Keyboard Function Summary
The are several ways in which a PowerBASIC program can capture keyboard inputs from users. Most programs simply use controls (such as a textbox) or dialogs (such as the InputBox) for capturing user inputs.

Sometimes, however, an application simply needs for the user to press one or more keys and where a dedicated space on the user interface may not be desirable.

Here's a summary of the PowerBASIC GRAPHIC functions which handle keyboard inputs.

Remember that the GRAPHIC statements apply to the selected (ATTACHED) graphic target. If no graphic target (control, memory bitmap, or graphic window) has been created or one is not currently attached, the following statements will not produced the expected results!

With Inkey$ and WaitKey$ an application can capture a single key from the user.

    GRAPHIC Inkey$ TO result$      ' result$ is not optional
    GRAPHIC Waitkey$ TO result$    ' TO result$ is optional

Inkey$ returns the current content of the keyboard buffer. Waitkey$ causes the application to wait until a key is pressed before returning a value.

With both statements, the result$ will be 0-2 characters long. Len=0 means the buffer is empty. Inkey$ will not wait for a key to be pressed. Len=1 means an ASCII character was pressed and the character is in the string. Len=2 means an extended key was pressed. The first character is 0 and the second character is the extended keyboard code.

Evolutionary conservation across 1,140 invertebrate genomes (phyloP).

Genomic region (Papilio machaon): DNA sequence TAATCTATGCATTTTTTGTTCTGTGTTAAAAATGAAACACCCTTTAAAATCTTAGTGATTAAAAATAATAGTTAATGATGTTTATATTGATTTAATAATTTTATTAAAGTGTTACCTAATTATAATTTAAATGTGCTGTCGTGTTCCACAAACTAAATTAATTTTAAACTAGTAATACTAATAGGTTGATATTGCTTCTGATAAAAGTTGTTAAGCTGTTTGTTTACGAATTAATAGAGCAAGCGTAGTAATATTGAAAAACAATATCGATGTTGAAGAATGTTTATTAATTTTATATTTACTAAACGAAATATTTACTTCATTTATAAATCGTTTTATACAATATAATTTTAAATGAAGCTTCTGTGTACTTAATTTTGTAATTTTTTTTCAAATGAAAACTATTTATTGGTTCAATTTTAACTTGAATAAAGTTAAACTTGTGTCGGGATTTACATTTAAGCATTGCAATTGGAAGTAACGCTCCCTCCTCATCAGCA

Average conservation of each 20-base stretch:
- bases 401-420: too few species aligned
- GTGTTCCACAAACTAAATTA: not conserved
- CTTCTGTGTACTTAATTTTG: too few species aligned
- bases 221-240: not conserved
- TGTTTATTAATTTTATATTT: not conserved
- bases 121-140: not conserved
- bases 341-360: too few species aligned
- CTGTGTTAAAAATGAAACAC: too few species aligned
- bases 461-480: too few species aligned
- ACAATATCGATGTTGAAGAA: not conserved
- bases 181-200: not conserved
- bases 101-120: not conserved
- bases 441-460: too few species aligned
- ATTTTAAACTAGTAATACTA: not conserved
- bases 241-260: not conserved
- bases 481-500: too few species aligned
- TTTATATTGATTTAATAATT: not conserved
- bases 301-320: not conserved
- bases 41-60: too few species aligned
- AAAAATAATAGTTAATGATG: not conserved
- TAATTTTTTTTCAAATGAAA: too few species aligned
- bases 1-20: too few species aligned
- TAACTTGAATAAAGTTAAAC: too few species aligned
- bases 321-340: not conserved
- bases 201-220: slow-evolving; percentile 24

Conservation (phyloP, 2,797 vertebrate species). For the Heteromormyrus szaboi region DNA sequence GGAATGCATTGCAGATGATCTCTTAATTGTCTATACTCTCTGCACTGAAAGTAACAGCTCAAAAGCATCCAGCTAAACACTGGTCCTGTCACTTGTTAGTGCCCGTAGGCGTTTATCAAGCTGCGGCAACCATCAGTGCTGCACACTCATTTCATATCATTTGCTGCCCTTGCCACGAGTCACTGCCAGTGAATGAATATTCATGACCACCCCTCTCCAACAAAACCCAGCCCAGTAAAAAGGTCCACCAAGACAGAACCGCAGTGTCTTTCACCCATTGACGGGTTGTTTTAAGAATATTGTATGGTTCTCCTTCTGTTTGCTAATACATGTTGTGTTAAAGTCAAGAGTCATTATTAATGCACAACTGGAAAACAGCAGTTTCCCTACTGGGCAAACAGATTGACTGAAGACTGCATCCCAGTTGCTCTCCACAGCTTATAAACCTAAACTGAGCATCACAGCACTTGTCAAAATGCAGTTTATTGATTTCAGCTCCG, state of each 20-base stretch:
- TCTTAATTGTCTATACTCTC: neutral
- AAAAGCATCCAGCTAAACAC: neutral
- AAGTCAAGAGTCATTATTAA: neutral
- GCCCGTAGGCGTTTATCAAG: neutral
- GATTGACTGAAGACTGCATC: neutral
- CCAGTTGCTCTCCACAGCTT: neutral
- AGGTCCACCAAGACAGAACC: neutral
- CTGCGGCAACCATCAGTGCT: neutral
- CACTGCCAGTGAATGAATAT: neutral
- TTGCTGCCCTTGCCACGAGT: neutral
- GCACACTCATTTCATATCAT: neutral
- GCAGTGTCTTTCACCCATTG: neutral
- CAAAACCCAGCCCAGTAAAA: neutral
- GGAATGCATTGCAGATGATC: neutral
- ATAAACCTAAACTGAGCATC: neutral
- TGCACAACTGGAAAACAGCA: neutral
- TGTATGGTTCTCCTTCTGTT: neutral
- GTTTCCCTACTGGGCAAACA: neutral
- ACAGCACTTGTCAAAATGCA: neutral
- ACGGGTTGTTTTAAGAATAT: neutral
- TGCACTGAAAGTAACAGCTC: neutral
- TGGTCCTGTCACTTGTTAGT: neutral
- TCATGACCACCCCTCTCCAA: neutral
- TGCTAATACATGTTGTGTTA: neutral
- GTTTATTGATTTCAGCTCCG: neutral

With Line Input an entire string can be captured. All keystrokes up to, but not including, the ENTER key are assigned to a string variable. Only one variable is allowed.

    GRAPHIC LINE INPUT "Please Enter Value:" result$

Up to 255 characters are allowed.

With GRAPHIC INPUT a list of strings and/or numbers can be entered, separated by a comma.

    GRAPHIC INPUT "Please Enter Values:", a$, b%, c$, d&

Entry is complete when ENTER is pressed. If not enough values are entered, remaining numeric variables are set to 0 and remaining string values are set to "".

Entries must match the data type of the variable - string or numeric.

Managing Keyboard Status
When a user presses a key, the PC places it in a buffer and waits for an application to read the key. If several keys are pressed, they are all placed on the buffer.

If an application is waiting for the user to press a key, it's possible the buffer may already have keys in it. So when the application takes the next key in the buffer, it may not be the key a user intended for the program to receive.

To solve that problem, PowerBASIC has the GRAPHIC INPUT FLUSH statement, which empties the keyboard buffer.

    GRAPHIC INPUT FLUSH          'no arguments

Also, a program may want to check to see keys have been pressed and are waiting to be received. The GRAPHIC INSTAT checks to see if the buffer is empty. It does not remove anything from the buffer.

    GRAPHIC INSTAT TO n%         '0 = empty (False   -1 = not empty (True)

Alternate Ways to Capture Text
In addition to the built-in GRAPHICS statements, a program can capture text in several other ways.

Keyboard Function Listing
Here's a simple listing of the string functions above, with a one-line description of what the function does. Syntax and examples are given in the next section.

Keyboard Function Reference
Here are examples for each of the keyboard functions. The functions are listed in alphabetical order.

If you have any suggestions or corrections, please let me know.